The 3 Worst questions to ask when buying a new home

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Buying a new home – especially as a first time buyer – can be fraught with perils and anxieties.This short overview should give you a list of what you really shouldn’t be asking, so you can turn up to that open house – whether it’s a rural Italian cottage or a Birmingham, Alabama condo for sale – with the confidence of a long-term investor.


How much work does it need?

Don’t ask the owners this. Owners know the reality of the housing market: the longer a property sits on the market, the worse its outlook becomes.

On one hand, you shouldn’t immediately presume that the listing price has been adjusted due to the place needing work. On the other, most sellers already realize that the home they’re selling needs repairs or updating, and they’ve likely accounted for that when pricing it.

So – faced with a few wonky floorboards or missing insulation – it’s tempting to ask. However, an estimate for repairs should be handled by the licensed contractors you get to have a look at it.

This gives you far more bargaining power when it comes to an eventual negotiation.

This advice is doubly true if it’s a foreclosure sale – banks will sometimes sit on properties for years or decades, allowing the house to fall into a state of disrepair. Furthermore, the bank is under no legal obligation to tell you how much repairs will cost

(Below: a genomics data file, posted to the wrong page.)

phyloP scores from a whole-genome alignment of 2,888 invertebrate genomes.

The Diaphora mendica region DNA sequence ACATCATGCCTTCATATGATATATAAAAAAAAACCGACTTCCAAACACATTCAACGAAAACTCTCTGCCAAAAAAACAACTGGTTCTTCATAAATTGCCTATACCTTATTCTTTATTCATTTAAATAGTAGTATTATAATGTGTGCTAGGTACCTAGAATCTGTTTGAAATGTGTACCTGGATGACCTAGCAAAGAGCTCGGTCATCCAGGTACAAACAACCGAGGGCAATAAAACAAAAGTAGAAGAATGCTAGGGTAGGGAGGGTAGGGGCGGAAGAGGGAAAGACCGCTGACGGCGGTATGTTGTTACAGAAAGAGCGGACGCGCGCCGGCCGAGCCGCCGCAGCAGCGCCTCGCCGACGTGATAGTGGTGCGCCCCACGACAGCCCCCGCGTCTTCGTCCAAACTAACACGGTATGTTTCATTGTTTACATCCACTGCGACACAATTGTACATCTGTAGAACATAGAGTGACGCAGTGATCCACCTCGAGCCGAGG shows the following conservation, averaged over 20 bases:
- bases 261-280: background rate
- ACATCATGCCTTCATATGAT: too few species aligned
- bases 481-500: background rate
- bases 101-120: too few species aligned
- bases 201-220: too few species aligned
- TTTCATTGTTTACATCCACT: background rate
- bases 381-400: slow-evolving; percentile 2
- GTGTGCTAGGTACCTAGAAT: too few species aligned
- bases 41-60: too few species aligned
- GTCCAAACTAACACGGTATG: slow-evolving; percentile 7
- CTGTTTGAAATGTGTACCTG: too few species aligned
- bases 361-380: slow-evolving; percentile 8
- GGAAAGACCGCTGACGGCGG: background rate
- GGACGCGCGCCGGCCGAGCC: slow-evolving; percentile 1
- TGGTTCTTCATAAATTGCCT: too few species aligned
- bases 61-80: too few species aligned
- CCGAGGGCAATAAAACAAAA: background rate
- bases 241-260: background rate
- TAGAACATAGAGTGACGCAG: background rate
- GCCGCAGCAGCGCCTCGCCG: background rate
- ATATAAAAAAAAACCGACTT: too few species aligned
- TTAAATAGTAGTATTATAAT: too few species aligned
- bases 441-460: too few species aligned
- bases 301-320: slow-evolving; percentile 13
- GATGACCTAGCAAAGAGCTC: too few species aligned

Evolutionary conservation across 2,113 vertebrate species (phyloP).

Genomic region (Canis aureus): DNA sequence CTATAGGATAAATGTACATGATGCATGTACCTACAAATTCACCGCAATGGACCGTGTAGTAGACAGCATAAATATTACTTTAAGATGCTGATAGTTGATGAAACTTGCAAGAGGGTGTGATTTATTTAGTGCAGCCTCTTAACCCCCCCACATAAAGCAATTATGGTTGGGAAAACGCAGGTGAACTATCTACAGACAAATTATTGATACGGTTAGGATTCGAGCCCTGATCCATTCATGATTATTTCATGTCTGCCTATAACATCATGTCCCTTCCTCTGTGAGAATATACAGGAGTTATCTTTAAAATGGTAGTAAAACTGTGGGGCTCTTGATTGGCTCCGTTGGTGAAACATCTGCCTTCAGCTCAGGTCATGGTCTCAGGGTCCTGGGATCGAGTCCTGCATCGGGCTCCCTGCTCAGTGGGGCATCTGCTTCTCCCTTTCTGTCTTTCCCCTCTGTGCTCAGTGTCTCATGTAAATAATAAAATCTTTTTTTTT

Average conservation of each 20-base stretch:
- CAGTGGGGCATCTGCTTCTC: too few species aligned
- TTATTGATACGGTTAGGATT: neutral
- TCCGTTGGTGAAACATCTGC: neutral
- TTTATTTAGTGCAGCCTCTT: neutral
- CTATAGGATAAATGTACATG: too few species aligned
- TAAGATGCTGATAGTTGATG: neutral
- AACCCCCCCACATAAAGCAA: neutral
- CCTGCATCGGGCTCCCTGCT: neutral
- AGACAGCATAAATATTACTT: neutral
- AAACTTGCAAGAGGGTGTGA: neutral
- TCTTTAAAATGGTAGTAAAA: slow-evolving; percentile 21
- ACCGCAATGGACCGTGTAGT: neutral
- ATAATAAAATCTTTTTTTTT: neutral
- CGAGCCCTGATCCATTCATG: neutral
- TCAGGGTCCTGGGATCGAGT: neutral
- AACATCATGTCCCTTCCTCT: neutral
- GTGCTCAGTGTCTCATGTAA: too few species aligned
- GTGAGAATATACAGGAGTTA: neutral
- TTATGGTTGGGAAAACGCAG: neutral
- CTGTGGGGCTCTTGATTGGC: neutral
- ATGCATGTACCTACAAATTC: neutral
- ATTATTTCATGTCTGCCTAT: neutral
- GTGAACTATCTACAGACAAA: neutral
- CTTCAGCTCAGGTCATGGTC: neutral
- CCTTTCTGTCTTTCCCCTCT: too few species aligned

If you’re faced with anything that isn’t a brand new property, don’t take the risk of just asking the owner. Protect your investment and your home by performing due diligence beforehand.


What’s my house worth?

Your real estate agent is a vital component to the house-buying and selling process. That’s why it’s important to interview a few, and choose the best fit for your area and requirements.

However, when you’re interviewing agents, it’s tempting to just pop the question. The reality is, that asking this now can undermine a lot of the agent interview process.

It makes you much more vulnerable to the less trustworthy agents. They’re well aware that you will want the best price you can get: and a lot of property agents are paid a commission on the number of new customers they can get.

This means that some agents will tell you an unreasonably high price – right out the gate – just so it entices you to work with them.

Instead of getting caught up in what your house is worth, focus on what type of marketing your agent will do. Marketing gets your property seen by the people that matter.

You can also ask your real estate agent about the insurance. As practice shows, many agents have to do a lot to prevent themselves from making any mistakes because even the most skillful agent can overlook something. That’s why it could be a good idea to think about insurance for real estate or any other type of property or liability insurance when buying a home.


How many offers have you received?

As a buyer, it’s tempting to ply the seller with as many questions as possible. However, a seller knows that anything they say can – and will – be used against them in negotiations to buy.

For example, if the seller mentions that they hope the home sells soon, this will absolutely affect the buyer’s offer. A well-trained seller will simply respond with ‘ask my agent’.

At the same time, it’s actually fairly common for sellers to turn to surveilling their open-house guests for an upper edge in negotiations.

Instead of caving to this intellectual arms race, keep an unbiased, clear mind about your own priorities and compromises about the property. With the help of your real estate agent, you’ll be able to tune out the noise and focus on buying a property you love.

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